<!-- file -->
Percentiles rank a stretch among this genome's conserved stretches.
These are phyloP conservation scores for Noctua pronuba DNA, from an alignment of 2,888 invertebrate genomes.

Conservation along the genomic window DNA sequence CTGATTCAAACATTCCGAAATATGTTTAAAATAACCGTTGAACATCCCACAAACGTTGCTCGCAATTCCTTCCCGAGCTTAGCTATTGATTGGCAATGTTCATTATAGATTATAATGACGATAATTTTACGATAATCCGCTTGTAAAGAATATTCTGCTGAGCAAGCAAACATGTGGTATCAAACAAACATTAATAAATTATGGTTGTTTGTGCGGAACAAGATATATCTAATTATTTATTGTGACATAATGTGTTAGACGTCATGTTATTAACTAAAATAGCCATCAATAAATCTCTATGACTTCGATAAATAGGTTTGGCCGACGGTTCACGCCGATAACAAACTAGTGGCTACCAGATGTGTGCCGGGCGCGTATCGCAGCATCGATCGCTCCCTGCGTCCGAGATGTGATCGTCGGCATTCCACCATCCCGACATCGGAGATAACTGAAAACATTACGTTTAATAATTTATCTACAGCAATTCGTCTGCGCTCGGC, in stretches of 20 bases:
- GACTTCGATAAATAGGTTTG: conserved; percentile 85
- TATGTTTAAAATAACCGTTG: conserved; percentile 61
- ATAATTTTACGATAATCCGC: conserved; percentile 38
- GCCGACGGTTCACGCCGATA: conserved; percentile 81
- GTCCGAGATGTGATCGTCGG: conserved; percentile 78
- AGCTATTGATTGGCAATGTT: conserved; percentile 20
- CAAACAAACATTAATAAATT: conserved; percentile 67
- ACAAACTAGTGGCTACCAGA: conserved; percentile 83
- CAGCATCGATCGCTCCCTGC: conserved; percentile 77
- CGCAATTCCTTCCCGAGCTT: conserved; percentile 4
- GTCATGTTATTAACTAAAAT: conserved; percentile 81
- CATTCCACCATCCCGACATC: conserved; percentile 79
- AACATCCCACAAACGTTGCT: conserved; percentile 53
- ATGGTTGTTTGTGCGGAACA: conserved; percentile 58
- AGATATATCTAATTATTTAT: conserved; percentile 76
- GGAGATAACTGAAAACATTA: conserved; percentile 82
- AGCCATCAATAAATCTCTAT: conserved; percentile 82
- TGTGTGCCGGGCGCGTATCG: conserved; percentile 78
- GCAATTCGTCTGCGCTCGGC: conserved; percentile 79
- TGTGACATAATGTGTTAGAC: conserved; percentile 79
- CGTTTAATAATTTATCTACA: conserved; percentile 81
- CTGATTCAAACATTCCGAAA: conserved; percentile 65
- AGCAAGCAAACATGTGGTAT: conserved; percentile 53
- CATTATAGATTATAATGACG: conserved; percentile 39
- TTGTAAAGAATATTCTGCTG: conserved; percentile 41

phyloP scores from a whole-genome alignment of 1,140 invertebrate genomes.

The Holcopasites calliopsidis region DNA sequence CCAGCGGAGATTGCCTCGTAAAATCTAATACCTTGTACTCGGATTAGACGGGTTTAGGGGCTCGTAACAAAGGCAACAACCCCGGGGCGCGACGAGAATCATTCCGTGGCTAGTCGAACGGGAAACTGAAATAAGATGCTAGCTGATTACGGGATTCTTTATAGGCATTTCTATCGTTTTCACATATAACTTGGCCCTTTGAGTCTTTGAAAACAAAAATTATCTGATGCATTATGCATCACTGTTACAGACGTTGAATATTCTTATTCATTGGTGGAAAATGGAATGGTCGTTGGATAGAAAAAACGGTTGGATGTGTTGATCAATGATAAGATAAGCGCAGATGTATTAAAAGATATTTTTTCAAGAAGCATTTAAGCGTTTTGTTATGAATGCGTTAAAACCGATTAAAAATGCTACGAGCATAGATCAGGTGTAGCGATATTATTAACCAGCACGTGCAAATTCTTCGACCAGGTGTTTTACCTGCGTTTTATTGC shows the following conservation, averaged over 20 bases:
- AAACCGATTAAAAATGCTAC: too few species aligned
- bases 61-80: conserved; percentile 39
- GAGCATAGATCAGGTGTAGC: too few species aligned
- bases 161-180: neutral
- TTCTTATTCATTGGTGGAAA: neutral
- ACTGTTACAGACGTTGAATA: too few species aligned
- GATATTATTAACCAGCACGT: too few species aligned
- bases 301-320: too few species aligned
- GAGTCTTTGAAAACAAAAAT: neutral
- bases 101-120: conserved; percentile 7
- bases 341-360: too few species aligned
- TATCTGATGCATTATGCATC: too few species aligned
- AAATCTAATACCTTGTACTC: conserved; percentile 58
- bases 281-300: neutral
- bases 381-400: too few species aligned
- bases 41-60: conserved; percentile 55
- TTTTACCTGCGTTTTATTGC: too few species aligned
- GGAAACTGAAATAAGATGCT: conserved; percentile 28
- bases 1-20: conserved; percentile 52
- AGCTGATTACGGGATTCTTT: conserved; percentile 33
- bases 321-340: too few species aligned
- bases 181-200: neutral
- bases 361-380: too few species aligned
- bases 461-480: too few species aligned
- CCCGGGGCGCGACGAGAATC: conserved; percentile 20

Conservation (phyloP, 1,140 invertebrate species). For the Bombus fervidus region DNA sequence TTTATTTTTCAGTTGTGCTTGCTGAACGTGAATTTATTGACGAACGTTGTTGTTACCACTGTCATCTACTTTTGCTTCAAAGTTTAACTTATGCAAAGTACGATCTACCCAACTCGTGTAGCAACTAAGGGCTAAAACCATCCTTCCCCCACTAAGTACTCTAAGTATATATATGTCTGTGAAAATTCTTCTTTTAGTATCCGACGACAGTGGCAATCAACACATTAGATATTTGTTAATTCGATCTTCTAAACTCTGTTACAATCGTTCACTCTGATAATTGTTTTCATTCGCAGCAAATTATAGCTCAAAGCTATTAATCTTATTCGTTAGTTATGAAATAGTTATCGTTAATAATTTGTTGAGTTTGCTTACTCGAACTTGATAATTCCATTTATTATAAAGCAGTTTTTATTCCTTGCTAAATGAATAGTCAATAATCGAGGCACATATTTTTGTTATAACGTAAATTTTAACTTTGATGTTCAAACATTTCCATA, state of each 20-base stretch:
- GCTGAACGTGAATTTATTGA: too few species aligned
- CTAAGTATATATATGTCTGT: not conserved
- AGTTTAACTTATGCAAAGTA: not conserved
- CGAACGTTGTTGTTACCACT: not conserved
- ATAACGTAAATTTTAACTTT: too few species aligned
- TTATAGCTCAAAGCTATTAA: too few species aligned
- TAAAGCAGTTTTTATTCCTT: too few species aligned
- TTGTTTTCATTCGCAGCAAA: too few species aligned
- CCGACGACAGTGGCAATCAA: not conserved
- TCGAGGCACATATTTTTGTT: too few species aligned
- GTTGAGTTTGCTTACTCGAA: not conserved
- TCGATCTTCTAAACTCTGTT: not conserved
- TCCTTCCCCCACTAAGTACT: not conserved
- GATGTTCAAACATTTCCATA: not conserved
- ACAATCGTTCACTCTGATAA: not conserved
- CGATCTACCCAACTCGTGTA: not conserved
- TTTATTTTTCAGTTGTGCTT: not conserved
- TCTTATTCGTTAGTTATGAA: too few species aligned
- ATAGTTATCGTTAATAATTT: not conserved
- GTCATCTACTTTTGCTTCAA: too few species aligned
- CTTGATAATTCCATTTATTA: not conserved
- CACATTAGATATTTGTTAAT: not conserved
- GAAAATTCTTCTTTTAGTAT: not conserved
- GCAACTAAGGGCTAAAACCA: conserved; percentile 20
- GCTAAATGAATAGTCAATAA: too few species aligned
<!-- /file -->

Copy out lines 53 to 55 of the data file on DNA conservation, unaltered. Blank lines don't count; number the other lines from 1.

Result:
- bases 361-380: too few species aligned
- bases 461-480: too few species aligned
- CCCGGGGCGCGACGAGAATC: conserved; percentile 20